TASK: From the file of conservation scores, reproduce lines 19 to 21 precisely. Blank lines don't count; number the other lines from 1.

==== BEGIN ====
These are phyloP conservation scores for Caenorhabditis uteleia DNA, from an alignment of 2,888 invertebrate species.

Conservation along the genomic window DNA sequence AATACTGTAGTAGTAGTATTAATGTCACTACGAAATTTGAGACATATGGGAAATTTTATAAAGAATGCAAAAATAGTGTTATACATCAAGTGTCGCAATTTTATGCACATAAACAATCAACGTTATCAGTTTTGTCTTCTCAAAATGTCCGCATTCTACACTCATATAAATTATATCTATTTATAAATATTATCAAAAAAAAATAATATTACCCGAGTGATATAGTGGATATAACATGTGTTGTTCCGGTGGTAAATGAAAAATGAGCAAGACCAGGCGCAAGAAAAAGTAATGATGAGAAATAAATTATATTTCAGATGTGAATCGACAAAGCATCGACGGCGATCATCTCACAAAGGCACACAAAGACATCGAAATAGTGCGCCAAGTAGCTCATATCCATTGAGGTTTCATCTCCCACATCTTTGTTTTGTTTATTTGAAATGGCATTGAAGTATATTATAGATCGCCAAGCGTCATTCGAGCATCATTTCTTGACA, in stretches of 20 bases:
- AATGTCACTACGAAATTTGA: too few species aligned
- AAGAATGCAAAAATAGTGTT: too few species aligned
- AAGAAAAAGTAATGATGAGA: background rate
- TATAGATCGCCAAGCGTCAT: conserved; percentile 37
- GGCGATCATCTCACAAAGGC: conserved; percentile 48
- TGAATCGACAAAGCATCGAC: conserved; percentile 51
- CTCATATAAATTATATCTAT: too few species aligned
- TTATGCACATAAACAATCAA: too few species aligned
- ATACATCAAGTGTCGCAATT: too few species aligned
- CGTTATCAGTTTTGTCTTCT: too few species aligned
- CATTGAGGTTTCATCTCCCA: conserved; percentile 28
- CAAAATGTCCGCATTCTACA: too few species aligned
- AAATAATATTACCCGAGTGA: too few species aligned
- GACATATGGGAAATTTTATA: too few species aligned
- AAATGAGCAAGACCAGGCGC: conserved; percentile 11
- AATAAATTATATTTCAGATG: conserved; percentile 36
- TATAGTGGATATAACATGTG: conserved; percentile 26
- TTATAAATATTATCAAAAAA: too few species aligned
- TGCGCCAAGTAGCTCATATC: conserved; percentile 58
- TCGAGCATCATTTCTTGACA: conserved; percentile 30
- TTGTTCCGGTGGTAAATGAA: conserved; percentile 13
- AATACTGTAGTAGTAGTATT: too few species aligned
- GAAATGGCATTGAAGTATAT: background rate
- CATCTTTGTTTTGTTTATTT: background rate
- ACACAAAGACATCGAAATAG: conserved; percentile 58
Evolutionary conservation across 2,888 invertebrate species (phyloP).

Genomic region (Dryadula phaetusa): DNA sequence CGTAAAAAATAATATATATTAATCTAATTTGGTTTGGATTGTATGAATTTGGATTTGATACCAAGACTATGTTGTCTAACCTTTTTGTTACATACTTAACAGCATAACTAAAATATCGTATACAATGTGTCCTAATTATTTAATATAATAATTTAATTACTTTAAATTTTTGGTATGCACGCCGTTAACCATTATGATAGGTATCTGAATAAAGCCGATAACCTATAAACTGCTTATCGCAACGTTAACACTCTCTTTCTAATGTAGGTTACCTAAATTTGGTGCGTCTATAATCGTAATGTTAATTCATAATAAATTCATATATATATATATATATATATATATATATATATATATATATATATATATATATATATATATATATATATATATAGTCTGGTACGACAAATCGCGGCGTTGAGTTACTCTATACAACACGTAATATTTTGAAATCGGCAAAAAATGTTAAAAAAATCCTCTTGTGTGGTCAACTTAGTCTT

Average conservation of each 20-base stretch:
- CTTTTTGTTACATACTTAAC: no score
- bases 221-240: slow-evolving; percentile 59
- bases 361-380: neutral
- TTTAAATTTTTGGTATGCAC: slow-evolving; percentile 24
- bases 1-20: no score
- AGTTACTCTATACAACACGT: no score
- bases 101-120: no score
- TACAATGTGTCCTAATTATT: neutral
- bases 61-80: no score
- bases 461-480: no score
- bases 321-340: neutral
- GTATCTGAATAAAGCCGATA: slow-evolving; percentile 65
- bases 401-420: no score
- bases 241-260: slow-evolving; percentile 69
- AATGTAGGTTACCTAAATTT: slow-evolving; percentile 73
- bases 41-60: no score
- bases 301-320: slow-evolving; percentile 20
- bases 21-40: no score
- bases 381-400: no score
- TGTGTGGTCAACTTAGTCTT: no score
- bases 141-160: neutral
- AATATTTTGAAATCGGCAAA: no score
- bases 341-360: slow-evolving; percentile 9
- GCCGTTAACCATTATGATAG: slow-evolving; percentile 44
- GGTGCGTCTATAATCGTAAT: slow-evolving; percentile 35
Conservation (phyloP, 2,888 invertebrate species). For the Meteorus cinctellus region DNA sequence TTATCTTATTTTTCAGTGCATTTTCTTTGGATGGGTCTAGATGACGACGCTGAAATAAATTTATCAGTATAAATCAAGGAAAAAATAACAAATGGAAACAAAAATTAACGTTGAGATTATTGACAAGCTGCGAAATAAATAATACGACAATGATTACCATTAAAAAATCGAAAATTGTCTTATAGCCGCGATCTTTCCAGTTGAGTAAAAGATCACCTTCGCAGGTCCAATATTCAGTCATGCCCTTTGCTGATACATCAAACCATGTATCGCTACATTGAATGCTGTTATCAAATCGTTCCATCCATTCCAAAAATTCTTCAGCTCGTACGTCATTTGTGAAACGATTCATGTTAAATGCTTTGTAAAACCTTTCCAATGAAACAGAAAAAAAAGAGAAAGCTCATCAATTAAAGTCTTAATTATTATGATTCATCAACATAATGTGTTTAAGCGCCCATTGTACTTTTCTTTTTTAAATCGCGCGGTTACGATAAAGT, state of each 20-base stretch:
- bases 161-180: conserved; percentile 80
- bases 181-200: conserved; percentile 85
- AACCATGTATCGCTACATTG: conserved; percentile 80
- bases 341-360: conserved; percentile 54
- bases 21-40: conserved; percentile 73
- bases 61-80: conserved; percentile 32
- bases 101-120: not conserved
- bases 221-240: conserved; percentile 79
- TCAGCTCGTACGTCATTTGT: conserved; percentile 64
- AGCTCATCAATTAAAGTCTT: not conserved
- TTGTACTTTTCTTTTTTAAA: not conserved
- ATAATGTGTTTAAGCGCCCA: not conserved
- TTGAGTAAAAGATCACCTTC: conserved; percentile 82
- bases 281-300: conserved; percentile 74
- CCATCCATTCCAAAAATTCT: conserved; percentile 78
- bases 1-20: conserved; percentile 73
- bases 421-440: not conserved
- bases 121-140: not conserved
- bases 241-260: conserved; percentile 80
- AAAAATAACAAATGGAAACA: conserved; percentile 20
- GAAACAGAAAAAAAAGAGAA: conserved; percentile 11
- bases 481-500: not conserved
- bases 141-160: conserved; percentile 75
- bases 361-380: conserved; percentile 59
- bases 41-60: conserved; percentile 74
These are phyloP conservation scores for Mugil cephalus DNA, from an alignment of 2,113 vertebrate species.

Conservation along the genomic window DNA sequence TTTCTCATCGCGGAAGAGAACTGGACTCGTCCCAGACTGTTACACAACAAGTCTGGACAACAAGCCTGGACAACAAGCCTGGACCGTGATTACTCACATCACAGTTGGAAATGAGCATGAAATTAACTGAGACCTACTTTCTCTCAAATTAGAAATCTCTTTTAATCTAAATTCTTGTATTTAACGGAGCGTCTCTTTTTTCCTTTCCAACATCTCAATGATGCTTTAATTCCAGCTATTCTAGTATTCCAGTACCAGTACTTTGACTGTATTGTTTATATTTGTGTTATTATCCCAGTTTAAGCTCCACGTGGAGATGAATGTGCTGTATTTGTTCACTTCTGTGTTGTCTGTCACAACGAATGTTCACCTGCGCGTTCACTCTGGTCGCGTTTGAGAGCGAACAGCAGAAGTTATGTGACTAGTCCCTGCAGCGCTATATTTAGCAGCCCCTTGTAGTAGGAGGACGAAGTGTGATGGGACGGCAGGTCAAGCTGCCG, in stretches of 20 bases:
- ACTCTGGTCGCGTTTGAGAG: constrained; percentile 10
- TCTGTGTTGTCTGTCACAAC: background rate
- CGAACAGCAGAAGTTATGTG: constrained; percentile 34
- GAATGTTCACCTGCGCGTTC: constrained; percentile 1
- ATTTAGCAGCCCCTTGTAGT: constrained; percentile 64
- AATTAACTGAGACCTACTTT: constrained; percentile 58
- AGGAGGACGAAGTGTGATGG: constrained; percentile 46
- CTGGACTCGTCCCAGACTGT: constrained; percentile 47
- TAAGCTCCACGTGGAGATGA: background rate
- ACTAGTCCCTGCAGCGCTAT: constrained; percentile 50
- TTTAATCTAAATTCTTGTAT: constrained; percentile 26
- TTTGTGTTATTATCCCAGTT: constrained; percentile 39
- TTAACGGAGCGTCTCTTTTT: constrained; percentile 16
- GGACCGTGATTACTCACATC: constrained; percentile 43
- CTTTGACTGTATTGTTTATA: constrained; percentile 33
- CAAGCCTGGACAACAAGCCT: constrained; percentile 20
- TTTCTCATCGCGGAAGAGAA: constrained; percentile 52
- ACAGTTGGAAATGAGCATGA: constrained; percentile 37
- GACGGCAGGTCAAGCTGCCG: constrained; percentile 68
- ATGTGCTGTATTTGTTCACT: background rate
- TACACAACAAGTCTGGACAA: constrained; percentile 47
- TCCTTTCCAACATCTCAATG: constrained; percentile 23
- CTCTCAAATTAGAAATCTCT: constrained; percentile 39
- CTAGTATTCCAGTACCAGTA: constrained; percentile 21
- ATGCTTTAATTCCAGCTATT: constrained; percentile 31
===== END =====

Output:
- TATAGTGGATATAACATGTG: conserved; percentile 26
- TTATAAATATTATCAAAAAA: too few species aligned
- TGCGCCAAGTAGCTCATATC: conserved; percentile 58